He loved to do everything his brother, Hayden, did. In the morning, Hayden would line up all his trucks in rows on the seat of the rocking chair. There were jeeps, small racecars, cars missing all their wheels --all sitting there waiting to be played with. He knew that he wasn’t allowed to touch any of them, so he would circle the rocking chair like he was circling an altar, glancing at the rows and rows of trucks with a look of reverence, itching to grab a few.
He always waited for Hayden to hand him one, he never let him play with the shiny red one, but sometimes he would let him have one with all its wheels. He would vroom and run the truck along the carpet, across the toy bin, up his mom’s legs -- wherever his brother went, he went, whatever his brother did, he did. Sometimes his brother would let him play with one of the big trucks, like the garbage truck he could squish playdough into or the cement mixer whose cab opened and made the perfect hiding spot for squished up bits of granola bar.
They would smash their trucks together, ram them into walls until the paint chipped and rained down on their heads like snow. The trucks were their universe. Their mom would try to play, but she never did it right. Hayden would try to show her, teach her the complex hierarchy of the different trucks and their specific jobs, try to explain to her the difference between a monster truck, a racecar jeep, or a worker backhoe, but she could never get it right. Eventually, she would give up or Hayden would shout at her, and she would stop playing. Then, they would continue as before, side by side, building construction sites or buildings, speaking to one another through grunts and car sounds, periodically shouting out things like “Move faster!” or “We need more mud!”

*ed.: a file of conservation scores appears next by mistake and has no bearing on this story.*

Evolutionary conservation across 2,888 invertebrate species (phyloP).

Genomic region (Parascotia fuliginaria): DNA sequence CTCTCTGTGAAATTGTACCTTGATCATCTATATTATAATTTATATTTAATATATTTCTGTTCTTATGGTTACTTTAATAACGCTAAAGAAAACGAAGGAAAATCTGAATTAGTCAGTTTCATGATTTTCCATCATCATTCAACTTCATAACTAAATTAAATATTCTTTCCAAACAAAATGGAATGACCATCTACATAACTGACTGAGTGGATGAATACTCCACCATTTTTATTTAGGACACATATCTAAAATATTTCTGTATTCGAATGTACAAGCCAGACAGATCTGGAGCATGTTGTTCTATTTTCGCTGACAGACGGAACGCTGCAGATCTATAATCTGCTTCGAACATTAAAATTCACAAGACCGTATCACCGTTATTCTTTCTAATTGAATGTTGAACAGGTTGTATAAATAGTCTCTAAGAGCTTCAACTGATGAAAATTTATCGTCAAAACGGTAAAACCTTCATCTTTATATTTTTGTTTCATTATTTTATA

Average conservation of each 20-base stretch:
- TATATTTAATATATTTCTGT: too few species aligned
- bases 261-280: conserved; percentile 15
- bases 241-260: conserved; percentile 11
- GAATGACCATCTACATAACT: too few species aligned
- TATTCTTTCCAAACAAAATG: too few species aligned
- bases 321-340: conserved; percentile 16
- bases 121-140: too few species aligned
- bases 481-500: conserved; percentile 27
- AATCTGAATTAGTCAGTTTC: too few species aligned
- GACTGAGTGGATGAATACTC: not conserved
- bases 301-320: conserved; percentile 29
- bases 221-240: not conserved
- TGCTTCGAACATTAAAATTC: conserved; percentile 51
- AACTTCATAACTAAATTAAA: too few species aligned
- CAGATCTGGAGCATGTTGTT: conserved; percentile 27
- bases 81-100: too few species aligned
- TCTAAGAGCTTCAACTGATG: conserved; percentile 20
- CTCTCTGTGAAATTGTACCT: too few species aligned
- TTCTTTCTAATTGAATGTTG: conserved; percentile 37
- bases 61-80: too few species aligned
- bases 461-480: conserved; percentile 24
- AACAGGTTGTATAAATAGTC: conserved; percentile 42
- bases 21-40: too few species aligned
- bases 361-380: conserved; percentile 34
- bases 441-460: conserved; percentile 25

When they got tired of sitting, they would jump up, sprint through the house like horses out of the gate. He would climb onto the kitchen table, Hayden would run up the stairs, and they would volley shouts back and forth until they both dissolved into laughter, causing their mom to come running to check on them. Hayden would throw trucks down the stairs, and they would bounce off the floor at their mom’s feet like poppers on the fourth of July. Their mom never thought it was as funny as they did, and she would gather them up and place them on top of the fridge, holding them hostage until they both came to her in repentance.
Instead, Hayden would get angry and pull all the magnets off the fridge. He would help him by tossing them around the kitchen, aiming at cabinets and chairs. Then, they would both throw their bodies on the floor, kicking out frantically at the tile beneath them. He didn’t really like this part, it hurt his heels to kick the floor so hard, but his brother had taught him that this was the way things were done, so he followed suit. When his brother gave the signal, they would both stop and run upstairs to his room where they would dump all the toys from his toy basket into his crib and toss his books against the walls until they were exhausted. Then, they would trudge back down the stairs, shouting, “Snack! Snack! Snack!” Their mom would give them each a bowlful of goldfish, and they would sit on the couch together, stealing fish from one another’s bowls. Only after that would they return to the fridge, replace the magnets, get their trucks back, and start all over again.